CNN’s Jake Tapper noted on Sunday during an interview with Oren Segal, Vice President of the Anti-Defamation League’s (ADL) Center on Extremism, that the anti-Semitic attacks carried out in New York City are largely not being committed by white supremacists, but by “people of color.”
The segment on CNN’s “State of the Union” came after a mass stabbing attack happened at a rabbi’s home on Saturday night, which was approximately the 10th anti-Semitic attack to strike the New York City area over the past week or so.
Segal told CNN on Sunday that the anti-Semitic attacks in New York represent “an epidemic” for the Jewish community.
“And so we know that the NYPD’s Hate Crime Task Force is taking this seriously,” Segal told CNN’s Jake Tapper. “But we expect that the Jewish community, the places where they worship, places where Jews gather, will be more protected by law enforcement and others. We still have a long way to go, seeing the spate of anti-Semitism in the city.”
“So, this horrific attack last night, it’s the ninth apparent anti-Semitic attack in New York in just the last week,” Tapper said. “Obviously, there has been an increase in hate crimes against Jews in New York and nationally. Why do you think this is happening, specifically the attacks in New York?”
“Yes, I mean, for New York City, we have seen a 17 percent increase in anti-Semitic incidents from January through November of this year compared to last year,” Segal said. “So, we are indeed seeing a rise. And the answer of why is difficult. The mainstreaming of anti-Semitism in our public discussion, on our phones, I think, plays a part to it.”
“So, it appears that many, if not most of these attacks were allegedly carried out not by white supremacists, not by the alt-right, but by people of color,” Tapper continued. “What’s your response when members of the orthodox community say — and I have heard them say this, and I’m sure you have too — that there would be more of an outrage if the attackers were white supremacists and thus fell more easily into a political narrative?”
“I mean, I think, again, this is where investigations, not only to bring those perpetrators to justice who are carrying out these incidents, but to identify their motivations, right?” Segal responded. “In Jersey City, it was something beyond merely an African-American, right? It wasn’t representative of that community. It was somebody who subscribed to real anti-Semitic ideology.”
“And so, when we’re thinking about the communities, we have to come together,” Segal continued. That’s why, at ADL, we’re bringing our No Place for Hate educational programs to Brooklyn, doubling the amount of students that we’re reaching out to, because it starts at an early age for people to have an understanding, and then to be allies for each other. And so I don’t think we need to overstep and try to overanalyze what this means, but we have to get the data, and we have to understand the motivations before we jump to conclusions.”
“At this point, we are in an epidemic in New York City, of all places, for the Jewish community” Oren Segal, VP of the Anti-Defamation League, tells @jaketapper in response to the Hanukkah celebration stabbings in New York. https://t.co/Bw7w7JFxgv #CNNSOTU pic.twitter.com/irTSUrIoTs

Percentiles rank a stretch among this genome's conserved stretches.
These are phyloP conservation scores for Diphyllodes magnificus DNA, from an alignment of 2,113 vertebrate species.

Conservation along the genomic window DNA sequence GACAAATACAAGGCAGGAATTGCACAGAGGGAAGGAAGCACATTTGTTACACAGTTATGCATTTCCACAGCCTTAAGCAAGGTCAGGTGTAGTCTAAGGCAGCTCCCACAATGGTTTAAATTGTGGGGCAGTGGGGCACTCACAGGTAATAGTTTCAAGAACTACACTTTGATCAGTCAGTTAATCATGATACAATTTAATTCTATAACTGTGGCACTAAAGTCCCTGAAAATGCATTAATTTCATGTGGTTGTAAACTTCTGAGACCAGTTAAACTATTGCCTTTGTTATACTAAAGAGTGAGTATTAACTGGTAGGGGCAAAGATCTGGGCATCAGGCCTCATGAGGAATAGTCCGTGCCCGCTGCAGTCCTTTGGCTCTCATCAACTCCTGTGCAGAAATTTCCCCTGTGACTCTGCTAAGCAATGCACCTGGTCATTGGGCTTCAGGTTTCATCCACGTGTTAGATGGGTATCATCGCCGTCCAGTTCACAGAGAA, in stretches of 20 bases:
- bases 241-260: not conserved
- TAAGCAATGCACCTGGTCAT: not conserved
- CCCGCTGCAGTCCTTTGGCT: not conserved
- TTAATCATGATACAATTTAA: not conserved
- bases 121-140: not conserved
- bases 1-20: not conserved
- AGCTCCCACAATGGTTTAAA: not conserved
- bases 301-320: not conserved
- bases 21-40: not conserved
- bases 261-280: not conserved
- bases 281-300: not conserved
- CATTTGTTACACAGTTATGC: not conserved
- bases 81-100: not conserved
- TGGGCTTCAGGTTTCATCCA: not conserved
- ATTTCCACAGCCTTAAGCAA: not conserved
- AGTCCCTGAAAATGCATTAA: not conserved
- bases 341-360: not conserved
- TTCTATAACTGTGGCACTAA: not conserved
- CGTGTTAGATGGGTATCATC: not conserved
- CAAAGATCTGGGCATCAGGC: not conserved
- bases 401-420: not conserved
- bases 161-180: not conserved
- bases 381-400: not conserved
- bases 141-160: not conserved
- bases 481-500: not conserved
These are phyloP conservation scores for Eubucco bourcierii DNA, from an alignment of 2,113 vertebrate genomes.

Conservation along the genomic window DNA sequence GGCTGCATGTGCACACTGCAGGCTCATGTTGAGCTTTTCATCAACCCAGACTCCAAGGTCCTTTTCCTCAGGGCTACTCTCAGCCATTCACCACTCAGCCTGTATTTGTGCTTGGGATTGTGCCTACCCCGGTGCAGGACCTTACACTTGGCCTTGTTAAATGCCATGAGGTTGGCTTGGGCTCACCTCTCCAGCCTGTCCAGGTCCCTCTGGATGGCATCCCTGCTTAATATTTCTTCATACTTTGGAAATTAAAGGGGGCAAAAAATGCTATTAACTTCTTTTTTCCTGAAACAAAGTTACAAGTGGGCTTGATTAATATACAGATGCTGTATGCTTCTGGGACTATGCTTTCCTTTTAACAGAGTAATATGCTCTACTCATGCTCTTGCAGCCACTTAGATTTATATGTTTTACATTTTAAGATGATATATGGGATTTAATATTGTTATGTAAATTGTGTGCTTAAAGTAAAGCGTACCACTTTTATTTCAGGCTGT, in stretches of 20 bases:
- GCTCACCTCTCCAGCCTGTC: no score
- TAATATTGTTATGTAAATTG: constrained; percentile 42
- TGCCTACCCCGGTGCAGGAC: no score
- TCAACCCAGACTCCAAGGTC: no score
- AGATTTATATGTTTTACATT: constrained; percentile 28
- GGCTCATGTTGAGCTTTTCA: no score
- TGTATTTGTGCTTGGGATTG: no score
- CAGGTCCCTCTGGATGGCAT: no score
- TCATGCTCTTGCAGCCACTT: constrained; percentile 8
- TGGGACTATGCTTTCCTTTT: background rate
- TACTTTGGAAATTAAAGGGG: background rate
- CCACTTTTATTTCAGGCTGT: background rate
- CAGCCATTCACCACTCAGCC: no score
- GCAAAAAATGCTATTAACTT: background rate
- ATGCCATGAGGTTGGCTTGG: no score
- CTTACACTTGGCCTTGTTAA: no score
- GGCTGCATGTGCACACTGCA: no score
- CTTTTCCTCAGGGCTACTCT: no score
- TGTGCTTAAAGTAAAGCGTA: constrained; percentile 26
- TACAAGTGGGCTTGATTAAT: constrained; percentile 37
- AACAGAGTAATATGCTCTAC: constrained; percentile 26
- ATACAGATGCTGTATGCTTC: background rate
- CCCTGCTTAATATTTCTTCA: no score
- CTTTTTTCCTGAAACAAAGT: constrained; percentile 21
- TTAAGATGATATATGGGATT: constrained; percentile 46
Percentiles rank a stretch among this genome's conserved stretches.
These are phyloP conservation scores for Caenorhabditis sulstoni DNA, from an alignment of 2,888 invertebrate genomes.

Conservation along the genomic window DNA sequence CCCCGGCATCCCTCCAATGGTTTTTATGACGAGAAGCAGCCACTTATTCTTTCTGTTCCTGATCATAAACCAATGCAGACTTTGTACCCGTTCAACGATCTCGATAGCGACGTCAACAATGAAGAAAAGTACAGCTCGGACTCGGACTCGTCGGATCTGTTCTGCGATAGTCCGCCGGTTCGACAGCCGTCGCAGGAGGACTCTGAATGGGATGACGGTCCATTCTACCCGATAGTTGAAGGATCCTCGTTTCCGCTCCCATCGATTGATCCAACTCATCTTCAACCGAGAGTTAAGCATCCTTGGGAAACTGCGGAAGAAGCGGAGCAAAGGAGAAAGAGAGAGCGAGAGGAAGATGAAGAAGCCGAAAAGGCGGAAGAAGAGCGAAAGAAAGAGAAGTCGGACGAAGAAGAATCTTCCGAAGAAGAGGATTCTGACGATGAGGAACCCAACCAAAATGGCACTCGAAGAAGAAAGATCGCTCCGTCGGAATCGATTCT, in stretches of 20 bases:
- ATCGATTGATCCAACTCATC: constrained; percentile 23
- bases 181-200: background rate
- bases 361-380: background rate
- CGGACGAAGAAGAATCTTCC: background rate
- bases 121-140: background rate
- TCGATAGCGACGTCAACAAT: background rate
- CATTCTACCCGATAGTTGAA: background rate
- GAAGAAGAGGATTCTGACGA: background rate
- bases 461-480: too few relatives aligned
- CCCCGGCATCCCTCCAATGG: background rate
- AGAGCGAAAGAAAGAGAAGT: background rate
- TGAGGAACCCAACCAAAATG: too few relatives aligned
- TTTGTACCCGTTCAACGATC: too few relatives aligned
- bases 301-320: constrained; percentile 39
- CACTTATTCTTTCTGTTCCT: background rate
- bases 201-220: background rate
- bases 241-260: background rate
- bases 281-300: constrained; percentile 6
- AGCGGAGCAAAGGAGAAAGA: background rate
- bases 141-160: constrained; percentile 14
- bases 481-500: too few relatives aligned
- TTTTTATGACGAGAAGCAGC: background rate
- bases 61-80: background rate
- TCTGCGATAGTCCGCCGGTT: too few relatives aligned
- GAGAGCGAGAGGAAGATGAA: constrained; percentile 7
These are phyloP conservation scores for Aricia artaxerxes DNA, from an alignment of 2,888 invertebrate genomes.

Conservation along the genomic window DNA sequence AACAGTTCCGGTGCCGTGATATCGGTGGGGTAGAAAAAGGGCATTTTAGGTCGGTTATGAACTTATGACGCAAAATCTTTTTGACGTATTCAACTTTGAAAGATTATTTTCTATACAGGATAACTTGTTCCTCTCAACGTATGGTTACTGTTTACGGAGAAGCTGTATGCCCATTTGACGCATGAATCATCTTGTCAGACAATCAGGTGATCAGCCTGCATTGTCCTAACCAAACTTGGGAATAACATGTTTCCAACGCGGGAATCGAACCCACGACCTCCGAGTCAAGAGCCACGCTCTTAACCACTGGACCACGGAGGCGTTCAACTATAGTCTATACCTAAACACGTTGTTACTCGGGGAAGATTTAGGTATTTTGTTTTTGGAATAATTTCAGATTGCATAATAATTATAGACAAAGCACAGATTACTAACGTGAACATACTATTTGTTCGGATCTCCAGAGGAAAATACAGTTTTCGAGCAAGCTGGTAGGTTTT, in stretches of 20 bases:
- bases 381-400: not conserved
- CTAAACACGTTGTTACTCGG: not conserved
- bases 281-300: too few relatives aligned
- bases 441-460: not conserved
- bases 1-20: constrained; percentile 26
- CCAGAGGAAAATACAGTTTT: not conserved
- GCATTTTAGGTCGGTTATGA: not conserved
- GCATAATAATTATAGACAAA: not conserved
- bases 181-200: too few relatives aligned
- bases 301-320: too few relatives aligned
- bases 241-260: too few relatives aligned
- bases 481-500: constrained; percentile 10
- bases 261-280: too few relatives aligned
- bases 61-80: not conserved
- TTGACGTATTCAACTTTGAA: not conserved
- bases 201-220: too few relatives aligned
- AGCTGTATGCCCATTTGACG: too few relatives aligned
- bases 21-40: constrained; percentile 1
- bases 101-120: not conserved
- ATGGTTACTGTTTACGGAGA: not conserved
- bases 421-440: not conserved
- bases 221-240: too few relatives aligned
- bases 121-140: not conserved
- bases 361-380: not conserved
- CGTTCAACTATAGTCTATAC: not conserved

— State of the Union (@CNNSotu) December 29, 2019
In November 2018, The New York Times noted this problem in a report that highlighted the explosion of anti-Semitic hate crimes in New York City:
In fact, it is the varied backgrounds of people who commit hate crimes in the city that make combating and talking about anti-Semitism in New York much harder….bias stemming from longstanding ethnic tensions in the city presents complexities that many liberals have chosen simply to ignore….When a Hasidic man or woman is attacked by anyone in New York City, mainstream progressive advocacy groups do not typically send out emails calling for concern and fellowship and candlelight vigils in Union Square, as they often do when individuals are harmed in New York because of their race or ethnicity or how they identify in terms of gender or sexual orientation.
Daily Wire Editor-in-Chief Ben Shapiro commented on The Times report at the time, writing, “In other words, Jews don’t fit the intersectional classification necessary in order to receive narrative attention from either the mainstream media or from progressive groups. Orthodox Jews, who are often the targets of anti-Semitic attacks, aren’t seen as victims; their victimizers, who aren’t conservatives and who can’t be linked with conservatives, aren’t seen as victimizers. There’s a reason Al Sharpton, who helped initiate a riot against Orthodox Jews in Crown Heights in 1991, has a show on MSNBC where he opines about President Trump’s linkages to white supremacist anti-Semitism. Certain types of anti-Semitism are worthy of note. Others aren’t. And those on the Left often decide which is which with simple reference to a preferred narrative in which Jews are part of the white privileged class, unless they are victimized by white supremacists.”
Shapiro added, “But anti-Semitism runs the gamut, and certainly isn’t restricted to white supremacists — nor is anti-Semitism relegated to convenient narratives about President Trump’s rhetorical foibles. In fact, anti-Semitism can spring from racial hatred from minorities, from progressives who hate Israel, from radical Muslims. But those stories simply don’t interest the media, as even the Times now admits.”